For the past thirty months I have been blessed with the services of a wonderful caregiver named Maria. Along with my girlfriend Lauren and my daughter Kathryn, Maria has been a godsend to me. Without the loving care of these three women, I would surely no longer be here to badger you with my blogs.
What prompted this excursion into my youthful follies was something Maria happened to mention that astonished me. Maria is not really a reader (she just doesn’t have much time as she has a full-time job quite apart from keeping me afloat); instead she listens to books. And the book she has been listening to lately (indeed, she told me that she had already listened to it three times) was Jack Kerouac’s The Dharma Bums. I had no idea Maria was interested in writers of the Beat Generation that began to flourish in the 1950s (before hippies and well before the emergence of “the counter-culture”). Although I had never read Kerouac, not even his groundbreaking book, On the Road, which was published while I was still matriculating at Cal, the Beats were important to me and prefigured an important turn in my life away from conventional society and interests toward alienated youth and wild poets.
If so, read on. But this story actually begins – and will end – with another important woman in my life, my first girlfriend, Carolyn. You will need to learn a bit about her and my relationship with her before I can get to my life as a beatnik.
When I was a junior in high school, I acquired my first girlfriend after a very romantic and somewhat antic pursuit. Naturally, we spent a great deal of time together and I had my first sexual experiences with her, though whether we ever actually had intercourse is still not clear to me. (She later devised le mot juste for it – “outercourse.”) I was very strongly drawn to her, however, and we did make out a lot. A friend took this photograph of us in a characteristic romantic embrace:
Nevertheless, we had another kind of passion between us: violent arguments about religion. At the time, I was a committed and dogmatic atheist whereas she was deeply religious and intent on becoming the first woman Presbyterian minister. Still, during our high school days, I was a pretty conventional teenager. My passions were chiefly classical music, baseball and girls, although at the time Carolyn was girl enough for me. Apart from liking to attend symphony concerts and operas (to which I dragged Carolyn), my tastes and habits were entirely ordinary for a kid of my age and time. I enjoyed movies, going to the beach, playing golf and softball, and diverting myself with various card and board games such as Scrabble, among other pedestrian pastimes.
I was never a “wild” kid, was an increasingly successful student, never played hooky, didn’t drink or smoke and never had been in trouble with the law. I graduated from high school a half-semester ahead of Carolyn and, more or less by a fluke and at the last minute, decided to enroll in college at the University of California in Berkeley. At first, I continued to live with my parents, but as soon as I could afford it, I moved out and lived near the Berkeley campus.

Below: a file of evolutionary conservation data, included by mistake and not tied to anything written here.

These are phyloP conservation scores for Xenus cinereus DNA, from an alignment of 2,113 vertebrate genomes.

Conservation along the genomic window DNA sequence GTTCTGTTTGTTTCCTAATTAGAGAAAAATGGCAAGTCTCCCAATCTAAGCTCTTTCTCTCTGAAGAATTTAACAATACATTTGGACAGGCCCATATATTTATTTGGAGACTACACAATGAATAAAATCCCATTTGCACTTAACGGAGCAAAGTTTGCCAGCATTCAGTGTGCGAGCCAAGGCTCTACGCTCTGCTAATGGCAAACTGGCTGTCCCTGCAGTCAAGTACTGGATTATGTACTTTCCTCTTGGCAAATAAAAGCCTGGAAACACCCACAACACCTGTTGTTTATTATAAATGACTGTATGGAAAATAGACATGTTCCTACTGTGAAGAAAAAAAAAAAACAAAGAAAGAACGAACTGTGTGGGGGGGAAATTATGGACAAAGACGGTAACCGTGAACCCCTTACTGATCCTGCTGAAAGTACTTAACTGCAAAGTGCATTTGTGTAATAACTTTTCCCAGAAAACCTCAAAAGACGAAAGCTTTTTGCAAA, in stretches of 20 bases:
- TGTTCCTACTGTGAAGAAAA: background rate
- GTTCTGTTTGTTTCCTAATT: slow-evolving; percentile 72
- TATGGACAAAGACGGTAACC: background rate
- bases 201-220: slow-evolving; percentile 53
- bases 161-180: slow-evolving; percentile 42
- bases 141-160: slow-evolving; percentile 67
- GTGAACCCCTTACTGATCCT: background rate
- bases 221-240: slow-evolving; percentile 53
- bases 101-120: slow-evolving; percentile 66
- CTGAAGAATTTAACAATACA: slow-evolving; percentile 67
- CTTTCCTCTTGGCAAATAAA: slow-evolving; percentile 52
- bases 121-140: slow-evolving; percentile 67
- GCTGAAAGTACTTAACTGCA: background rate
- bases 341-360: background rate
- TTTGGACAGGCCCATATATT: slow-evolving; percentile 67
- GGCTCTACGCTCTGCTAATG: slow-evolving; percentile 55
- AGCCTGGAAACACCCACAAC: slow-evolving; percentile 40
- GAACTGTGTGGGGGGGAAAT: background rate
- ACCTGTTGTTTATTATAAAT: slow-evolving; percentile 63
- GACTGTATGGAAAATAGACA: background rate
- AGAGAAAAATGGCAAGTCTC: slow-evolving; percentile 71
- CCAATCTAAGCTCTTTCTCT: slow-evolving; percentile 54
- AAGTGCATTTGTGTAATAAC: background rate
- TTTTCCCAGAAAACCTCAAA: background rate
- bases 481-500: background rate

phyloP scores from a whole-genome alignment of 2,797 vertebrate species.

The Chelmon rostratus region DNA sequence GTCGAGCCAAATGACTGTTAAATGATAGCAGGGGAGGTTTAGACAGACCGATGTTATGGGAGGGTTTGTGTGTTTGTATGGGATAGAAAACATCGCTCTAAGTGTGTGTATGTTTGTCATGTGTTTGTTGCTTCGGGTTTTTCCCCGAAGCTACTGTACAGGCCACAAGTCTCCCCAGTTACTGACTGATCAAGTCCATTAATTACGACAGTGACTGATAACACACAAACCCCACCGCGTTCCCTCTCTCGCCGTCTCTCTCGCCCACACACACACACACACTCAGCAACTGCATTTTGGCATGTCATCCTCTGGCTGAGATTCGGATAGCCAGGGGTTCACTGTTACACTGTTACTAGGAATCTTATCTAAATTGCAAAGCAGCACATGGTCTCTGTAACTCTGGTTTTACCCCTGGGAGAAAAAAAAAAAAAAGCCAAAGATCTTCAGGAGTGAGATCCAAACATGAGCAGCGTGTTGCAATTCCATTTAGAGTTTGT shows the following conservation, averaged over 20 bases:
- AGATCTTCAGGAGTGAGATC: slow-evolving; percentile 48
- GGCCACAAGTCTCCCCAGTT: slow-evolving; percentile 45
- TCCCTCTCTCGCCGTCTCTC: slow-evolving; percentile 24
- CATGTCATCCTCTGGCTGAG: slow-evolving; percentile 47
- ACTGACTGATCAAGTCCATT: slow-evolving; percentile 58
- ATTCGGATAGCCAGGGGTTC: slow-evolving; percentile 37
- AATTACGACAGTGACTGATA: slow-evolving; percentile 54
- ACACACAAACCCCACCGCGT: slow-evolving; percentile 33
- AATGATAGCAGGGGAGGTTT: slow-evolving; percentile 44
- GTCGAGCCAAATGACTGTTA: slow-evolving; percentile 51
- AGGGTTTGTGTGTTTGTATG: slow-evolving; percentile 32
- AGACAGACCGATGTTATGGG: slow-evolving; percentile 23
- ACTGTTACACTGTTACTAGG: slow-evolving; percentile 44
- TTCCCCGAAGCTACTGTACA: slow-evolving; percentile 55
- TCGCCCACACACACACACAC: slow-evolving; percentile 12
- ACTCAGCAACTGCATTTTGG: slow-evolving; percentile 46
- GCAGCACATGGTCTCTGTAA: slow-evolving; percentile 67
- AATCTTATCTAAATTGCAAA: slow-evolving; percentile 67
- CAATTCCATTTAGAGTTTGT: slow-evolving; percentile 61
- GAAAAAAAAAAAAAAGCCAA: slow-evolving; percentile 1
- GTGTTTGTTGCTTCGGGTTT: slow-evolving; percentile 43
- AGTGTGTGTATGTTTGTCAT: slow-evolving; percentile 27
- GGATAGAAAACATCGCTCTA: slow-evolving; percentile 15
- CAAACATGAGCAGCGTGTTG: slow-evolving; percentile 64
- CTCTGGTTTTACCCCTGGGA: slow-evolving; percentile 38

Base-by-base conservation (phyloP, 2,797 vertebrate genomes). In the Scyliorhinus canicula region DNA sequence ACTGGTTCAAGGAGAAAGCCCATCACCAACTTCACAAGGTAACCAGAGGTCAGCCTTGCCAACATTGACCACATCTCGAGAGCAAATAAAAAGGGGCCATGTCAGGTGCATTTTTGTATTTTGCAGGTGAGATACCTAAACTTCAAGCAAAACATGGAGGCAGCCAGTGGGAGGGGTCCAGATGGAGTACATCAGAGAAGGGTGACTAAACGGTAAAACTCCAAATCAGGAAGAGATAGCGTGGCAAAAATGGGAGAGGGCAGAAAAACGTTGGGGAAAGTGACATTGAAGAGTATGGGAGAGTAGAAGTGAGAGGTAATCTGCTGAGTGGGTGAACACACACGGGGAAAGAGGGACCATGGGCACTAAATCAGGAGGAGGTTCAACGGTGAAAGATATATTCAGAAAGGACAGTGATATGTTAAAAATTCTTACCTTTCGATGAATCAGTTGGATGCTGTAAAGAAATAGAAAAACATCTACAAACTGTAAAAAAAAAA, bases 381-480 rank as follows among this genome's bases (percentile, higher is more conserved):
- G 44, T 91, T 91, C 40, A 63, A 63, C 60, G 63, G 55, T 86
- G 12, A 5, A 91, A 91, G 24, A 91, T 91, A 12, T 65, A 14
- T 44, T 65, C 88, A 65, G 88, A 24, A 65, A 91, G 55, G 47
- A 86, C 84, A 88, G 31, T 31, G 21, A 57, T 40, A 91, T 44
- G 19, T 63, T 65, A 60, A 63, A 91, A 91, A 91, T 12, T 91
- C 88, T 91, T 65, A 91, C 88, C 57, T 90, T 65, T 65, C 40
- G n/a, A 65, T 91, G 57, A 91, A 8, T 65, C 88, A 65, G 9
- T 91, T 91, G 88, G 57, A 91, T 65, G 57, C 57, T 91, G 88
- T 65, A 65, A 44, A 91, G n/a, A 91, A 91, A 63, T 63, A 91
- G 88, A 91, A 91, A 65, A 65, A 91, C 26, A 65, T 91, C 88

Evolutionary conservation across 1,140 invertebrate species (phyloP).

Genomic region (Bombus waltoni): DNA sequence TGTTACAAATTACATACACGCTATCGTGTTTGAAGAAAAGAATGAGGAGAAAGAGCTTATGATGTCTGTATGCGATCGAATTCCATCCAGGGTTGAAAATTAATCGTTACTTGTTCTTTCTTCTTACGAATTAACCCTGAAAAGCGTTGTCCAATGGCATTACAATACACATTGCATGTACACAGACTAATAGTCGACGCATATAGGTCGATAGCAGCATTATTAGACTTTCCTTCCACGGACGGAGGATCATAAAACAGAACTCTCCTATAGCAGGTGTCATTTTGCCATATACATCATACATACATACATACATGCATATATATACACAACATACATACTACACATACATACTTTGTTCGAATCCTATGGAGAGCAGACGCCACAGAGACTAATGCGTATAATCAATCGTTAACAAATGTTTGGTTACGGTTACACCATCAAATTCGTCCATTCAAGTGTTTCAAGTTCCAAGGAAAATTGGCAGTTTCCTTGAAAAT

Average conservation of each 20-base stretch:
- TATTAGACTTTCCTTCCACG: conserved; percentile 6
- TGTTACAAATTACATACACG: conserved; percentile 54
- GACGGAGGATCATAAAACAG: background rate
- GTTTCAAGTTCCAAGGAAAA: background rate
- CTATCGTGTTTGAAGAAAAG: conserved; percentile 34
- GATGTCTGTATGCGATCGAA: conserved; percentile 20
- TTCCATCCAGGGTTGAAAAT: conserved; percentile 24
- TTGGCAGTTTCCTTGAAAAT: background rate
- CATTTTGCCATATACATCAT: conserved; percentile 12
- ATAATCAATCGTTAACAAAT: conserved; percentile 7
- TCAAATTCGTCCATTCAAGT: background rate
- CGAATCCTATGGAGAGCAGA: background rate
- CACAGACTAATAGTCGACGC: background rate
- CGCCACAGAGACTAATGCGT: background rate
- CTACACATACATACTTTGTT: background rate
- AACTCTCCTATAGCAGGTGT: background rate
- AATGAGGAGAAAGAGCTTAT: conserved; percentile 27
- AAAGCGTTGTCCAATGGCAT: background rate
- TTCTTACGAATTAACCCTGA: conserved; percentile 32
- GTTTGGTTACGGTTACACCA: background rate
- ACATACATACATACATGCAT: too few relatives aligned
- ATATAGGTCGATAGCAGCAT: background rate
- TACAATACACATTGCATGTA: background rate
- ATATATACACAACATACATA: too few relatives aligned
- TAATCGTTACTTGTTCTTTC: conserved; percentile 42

Beat culture” and began to identify with the lifestyle of what later came to be called “alienated youth.” I had gone from being a relatively conventional, clean-cut young man who used to attend Cal football games in a white shirt salivating after “pom-pom” girls (i.e., our cheerleaders) to becoming in effect a bearded slob, a kind of a caricature of a Jules Pfeiffer cartoon figure, who took pleasure in flouting the pretensions of bourgeois society and who came to view himself a young existentialist. The Berkeley campus didn’t really afford a café society, much less a Left Bank, but if it had, I would have easily found a niche for myself as a denizen of that world.
All this appalled and disgusted Carolyn, and before too long, she had decided she didn’t know me anymore and wondered how we could continue as a couple.
I myself have only very dim memories of those days and what I must have been like then, but several years after I had rediscovered Carolyn much later in life and began corresponding with her, she reminded me of them and told me how she remembered me during that period:
As you acknowledge, you were drawn to Beat culture. I remember a particular bar that you frequented. You took me there once and tried to pressure me into drinking a glass of beer that I did not want. Part of this Beat culture seemed to be aversion to bodily cleanliness. Instead of remaining lovers we were pulled into a destructive nagging mother/rebellious son relationship that was no fun for either of us. I was always after you to get a haircut, shave, wash your clothes, take a bath, and you responded with all the sarcasm that you are capable of. Furthermore, you just dug in your heels. I seem to remember a period where day after day you wore the same soiled clothes. I am sure that the pants were grey, and I think that the shirt was as well. The smell of sweat combined at times with the smell of beer made me gag. I wanted to cut the tie that bound us into this destructive relationship but was reluctant to hurt you. I hated not only what you had become but what I had become.
Case in point: I remember when I first came across Allen Ginsberg’s famous cri de Coeur, “Howl” with its arresting initial lines like a punch to one’s gut:
I saw the best minds of my generation destroyed by madness, hysterical naked,
Dragging themselves through the negro streets at dawn, looking for an angry fix,
Angelheaded hipsters burning for the ancient heavenly connection to the starry dynamo in the machinery of night….
Wow! I remember just where I had discovered and bought the book, what it looked like, the effect it had on me. It opened up a new and thrilling world of sensation. I was now a long way from Whitman and Blake; this was a voice from my own time, speaking as it were, to my soul. I was finding my people.
So I began drinking, mostly beer and gin, as I recall, and hanging out with kids like me, if I could find them, and in time, I could. As Carolyn noted, I started dressing differently, too, as if my changing my clothes, sporting a beard, and affecting an insouciant matter, I could change my character. In effect, I had found new role models now.